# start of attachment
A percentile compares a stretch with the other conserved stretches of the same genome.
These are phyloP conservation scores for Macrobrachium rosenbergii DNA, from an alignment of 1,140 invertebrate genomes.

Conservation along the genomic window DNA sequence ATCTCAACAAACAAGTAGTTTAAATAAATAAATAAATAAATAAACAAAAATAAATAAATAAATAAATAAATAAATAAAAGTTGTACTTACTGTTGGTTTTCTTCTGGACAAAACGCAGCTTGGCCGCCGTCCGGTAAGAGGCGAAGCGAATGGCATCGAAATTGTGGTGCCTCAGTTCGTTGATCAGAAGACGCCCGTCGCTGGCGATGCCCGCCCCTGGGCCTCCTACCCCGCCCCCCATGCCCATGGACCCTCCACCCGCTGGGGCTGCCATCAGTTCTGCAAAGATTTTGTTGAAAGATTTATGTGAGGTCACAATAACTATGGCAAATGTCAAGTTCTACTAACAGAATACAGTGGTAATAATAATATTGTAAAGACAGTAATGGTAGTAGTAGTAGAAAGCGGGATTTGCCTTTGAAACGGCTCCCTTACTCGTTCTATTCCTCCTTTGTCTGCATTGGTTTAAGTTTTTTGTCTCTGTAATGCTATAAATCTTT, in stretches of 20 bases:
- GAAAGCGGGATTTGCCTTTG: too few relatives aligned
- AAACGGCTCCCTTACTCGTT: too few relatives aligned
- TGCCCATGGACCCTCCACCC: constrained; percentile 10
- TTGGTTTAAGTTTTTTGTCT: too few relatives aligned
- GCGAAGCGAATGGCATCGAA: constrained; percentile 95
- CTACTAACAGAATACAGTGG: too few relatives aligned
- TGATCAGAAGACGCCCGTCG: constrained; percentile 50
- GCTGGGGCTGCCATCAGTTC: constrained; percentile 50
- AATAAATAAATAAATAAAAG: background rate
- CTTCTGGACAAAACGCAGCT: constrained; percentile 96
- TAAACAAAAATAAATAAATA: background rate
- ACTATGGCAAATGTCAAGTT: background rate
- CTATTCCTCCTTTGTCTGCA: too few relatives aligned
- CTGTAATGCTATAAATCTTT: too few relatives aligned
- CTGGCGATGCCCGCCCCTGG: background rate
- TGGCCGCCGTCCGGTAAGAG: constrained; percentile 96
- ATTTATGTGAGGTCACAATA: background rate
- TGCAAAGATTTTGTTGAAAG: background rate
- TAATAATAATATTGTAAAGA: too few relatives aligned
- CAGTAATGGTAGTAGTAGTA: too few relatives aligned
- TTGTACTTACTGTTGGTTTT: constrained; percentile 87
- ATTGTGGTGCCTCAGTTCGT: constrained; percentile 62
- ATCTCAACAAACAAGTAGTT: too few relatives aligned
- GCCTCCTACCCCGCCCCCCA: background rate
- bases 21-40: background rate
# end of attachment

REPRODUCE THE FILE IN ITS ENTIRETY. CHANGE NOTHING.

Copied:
A percentile compares a stretch with the other conserved stretches of the same genome.
These are phyloP conservation scores for Macrobrachium rosenbergii DNA, from an alignment of 1,140 invertebrate genomes.

Conservation along the genomic window DNA sequence ATCTCAACAAACAAGTAGTTTAAATAAATAAATAAATAAATAAACAAAAATAAATAAATAAATAAATAAATAAATAAAAGTTGTACTTACTGTTGGTTTTCTTCTGGACAAAACGCAGCTTGGCCGCCGTCCGGTAAGAGGCGAAGCGAATGGCATCGAAATTGTGGTGCCTCAGTTCGTTGATCAGAAGACGCCCGTCGCTGGCGATGCCCGCCCCTGGGCCTCCTACCCCGCCCCCCATGCCCATGGACCCTCCACCCGCTGGGGCTGCCATCAGTTCTGCAAAGATTTTGTTGAAAGATTTATGTGAGGTCACAATAACTATGGCAAATGTCAAGTTCTACTAACAGAATACAGTGGTAATAATAATATTGTAAAGACAGTAATGGTAGTAGTAGTAGAAAGCGGGATTTGCCTTTGAAACGGCTCCCTTACTCGTTCTATTCCTCCTTTGTCTGCATTGGTTTAAGTTTTTTGTCTCTGTAATGCTATAAATCTTT, in stretches of 20 bases:
- GAAAGCGGGATTTGCCTTTG: too few relatives aligned
- AAACGGCTCCCTTACTCGTT: too few relatives aligned
- TGCCCATGGACCCTCCACCC: constrained; percentile 10
- TTGGTTTAAGTTTTTTGTCT: too few relatives aligned
- GCGAAGCGAATGGCATCGAA: constrained; percentile 95
- CTACTAACAGAATACAGTGG: too few relatives aligned
- TGATCAGAAGACGCCCGTCG: constrained; percentile 50
- GCTGGGGCTGCCATCAGTTC: constrained; percentile 50
- AATAAATAAATAAATAAAAG: background rate
- CTTCTGGACAAAACGCAGCT: constrained; percentile 96
- TAAACAAAAATAAATAAATA: background rate
- ACTATGGCAAATGTCAAGTT: background rate
- CTATTCCTCCTTTGTCTGCA: too few relatives aligned
- CTGTAATGCTATAAATCTTT: too few relatives aligned
- CTGGCGATGCCCGCCCCTGG: background rate
- TGGCCGCCGTCCGGTAAGAG: constrained; percentile 96
- ATTTATGTGAGGTCACAATA: background rate
- TGCAAAGATTTTGTTGAAAG: background rate
- TAATAATAATATTGTAAAGA: too few relatives aligned
- CAGTAATGGTAGTAGTAGTA: too few relatives aligned
- TTGTACTTACTGTTGGTTTT: constrained; percentile 87
- ATTGTGGTGCCTCAGTTCGT: constrained; percentile 62
- ATCTCAACAAACAAGTAGTT: too few relatives aligned
- GCCTCCTACCCCGCCCCCCA: background rate
- bases 21-40: background rate